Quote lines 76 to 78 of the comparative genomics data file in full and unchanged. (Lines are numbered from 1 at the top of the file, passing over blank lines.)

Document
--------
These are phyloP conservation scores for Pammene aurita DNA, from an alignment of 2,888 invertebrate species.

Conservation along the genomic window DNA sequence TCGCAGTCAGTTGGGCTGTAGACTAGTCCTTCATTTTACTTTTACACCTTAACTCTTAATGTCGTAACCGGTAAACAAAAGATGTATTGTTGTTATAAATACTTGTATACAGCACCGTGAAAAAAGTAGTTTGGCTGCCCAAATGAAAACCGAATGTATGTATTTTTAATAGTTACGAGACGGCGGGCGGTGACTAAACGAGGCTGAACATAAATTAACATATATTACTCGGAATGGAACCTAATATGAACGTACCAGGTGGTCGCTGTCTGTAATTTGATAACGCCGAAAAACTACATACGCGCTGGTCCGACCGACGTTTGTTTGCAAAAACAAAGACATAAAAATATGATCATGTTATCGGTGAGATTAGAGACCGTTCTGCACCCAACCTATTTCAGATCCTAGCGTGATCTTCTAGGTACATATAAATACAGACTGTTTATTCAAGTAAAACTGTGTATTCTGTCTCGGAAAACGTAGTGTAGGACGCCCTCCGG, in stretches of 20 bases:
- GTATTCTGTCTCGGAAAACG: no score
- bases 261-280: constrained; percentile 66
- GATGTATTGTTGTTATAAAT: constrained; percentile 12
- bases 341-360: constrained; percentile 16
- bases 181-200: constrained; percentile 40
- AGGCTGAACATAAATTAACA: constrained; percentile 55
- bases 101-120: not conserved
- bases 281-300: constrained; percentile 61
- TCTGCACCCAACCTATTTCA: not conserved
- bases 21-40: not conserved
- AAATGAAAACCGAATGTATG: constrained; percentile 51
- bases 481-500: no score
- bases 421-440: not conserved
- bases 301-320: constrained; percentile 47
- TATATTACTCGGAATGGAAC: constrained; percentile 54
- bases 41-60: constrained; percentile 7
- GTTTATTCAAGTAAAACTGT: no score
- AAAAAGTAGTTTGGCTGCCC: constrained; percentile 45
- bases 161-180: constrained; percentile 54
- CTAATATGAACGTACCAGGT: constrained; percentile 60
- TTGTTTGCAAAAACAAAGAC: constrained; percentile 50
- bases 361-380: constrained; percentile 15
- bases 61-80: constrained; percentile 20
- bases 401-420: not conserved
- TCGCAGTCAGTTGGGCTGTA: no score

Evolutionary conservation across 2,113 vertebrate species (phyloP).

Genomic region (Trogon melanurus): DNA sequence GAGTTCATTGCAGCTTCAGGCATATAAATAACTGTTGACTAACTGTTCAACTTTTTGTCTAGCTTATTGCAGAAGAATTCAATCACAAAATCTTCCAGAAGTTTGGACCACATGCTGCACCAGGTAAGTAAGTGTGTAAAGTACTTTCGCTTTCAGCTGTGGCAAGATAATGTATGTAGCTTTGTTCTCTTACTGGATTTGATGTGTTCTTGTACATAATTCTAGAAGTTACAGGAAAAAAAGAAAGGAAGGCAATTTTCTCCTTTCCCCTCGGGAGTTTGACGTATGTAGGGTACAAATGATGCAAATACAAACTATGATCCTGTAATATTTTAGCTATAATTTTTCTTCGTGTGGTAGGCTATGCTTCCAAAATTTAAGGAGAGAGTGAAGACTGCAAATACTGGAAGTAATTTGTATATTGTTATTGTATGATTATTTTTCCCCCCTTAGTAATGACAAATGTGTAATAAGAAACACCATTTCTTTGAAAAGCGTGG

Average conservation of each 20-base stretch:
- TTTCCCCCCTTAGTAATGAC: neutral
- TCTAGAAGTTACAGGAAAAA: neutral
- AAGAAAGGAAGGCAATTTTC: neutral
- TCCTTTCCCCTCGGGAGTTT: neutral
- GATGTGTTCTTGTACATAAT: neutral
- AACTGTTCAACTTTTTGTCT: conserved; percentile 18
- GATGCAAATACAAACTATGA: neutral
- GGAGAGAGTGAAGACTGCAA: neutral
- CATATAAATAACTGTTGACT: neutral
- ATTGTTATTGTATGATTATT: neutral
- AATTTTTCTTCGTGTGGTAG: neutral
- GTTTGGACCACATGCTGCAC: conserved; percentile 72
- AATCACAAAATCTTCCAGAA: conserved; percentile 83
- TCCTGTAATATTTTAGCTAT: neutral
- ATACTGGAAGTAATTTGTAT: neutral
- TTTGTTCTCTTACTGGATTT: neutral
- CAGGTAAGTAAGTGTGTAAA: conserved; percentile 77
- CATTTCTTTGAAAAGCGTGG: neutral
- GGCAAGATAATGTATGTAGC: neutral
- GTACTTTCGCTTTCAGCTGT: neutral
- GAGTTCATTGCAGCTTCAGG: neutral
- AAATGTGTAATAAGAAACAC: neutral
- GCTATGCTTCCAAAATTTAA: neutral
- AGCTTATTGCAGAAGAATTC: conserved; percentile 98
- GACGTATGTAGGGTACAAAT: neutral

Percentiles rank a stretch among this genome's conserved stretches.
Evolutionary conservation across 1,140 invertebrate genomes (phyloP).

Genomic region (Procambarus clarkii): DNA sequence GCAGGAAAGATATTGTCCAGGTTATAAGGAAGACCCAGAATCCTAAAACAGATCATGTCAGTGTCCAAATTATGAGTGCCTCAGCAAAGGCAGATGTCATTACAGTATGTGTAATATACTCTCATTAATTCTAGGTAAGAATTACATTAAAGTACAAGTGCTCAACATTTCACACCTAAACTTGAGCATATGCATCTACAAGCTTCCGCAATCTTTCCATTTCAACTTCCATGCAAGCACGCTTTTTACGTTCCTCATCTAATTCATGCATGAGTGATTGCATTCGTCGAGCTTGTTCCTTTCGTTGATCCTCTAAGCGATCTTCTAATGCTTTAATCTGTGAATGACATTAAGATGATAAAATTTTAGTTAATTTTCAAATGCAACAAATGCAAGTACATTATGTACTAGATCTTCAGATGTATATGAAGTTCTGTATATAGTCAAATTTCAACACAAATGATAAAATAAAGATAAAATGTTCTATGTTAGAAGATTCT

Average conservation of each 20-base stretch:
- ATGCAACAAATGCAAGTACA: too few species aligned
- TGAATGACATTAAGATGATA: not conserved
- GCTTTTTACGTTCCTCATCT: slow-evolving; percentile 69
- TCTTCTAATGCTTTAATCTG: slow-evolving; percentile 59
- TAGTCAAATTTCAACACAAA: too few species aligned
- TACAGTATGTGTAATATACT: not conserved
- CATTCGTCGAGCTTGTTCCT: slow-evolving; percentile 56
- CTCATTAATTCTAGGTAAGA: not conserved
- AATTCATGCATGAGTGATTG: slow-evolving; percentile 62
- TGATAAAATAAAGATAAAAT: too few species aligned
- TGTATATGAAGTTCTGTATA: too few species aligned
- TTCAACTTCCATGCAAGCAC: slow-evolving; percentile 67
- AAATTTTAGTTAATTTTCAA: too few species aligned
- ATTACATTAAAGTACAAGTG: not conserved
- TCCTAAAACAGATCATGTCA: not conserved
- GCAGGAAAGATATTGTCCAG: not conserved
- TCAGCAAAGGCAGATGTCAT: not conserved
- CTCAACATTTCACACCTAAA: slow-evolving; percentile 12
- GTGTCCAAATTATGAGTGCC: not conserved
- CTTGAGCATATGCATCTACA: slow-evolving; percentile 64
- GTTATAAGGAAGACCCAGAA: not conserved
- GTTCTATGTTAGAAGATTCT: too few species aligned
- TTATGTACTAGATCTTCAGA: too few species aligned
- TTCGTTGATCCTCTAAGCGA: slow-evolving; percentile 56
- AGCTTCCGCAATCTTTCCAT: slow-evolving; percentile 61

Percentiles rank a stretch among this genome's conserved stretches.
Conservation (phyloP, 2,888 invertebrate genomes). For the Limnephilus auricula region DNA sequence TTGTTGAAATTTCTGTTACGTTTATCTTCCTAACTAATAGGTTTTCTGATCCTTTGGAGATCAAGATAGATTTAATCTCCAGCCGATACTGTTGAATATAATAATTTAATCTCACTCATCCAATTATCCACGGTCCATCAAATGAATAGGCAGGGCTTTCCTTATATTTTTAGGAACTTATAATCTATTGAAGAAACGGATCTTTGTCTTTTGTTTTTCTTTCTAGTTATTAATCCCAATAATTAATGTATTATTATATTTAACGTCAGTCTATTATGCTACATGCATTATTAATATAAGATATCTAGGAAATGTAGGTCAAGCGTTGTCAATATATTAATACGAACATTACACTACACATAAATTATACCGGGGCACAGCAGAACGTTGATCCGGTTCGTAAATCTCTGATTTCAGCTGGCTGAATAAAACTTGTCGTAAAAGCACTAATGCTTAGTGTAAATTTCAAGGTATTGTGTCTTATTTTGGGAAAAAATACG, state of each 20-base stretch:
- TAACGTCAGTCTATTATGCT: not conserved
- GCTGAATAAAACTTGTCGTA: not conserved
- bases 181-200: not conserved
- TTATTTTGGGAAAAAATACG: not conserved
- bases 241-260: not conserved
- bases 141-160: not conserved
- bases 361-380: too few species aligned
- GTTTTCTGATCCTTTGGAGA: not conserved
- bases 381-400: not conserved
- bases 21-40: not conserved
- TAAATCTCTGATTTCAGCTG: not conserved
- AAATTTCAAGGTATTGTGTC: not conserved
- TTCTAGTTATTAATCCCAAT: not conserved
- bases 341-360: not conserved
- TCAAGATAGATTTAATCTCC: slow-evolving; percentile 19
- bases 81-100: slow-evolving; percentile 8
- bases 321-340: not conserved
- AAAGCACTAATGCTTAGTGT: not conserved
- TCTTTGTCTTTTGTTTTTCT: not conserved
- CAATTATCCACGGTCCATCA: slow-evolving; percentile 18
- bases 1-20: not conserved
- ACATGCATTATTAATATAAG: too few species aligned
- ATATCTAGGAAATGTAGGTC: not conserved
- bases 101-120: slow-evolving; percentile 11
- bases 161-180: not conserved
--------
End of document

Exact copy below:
- TCAGCAAAGGCAGATGTCAT: not conserved
- CTCAACATTTCACACCTAAA: slow-evolving; percentile 12
- GTGTCCAAATTATGAGTGCC: not conserved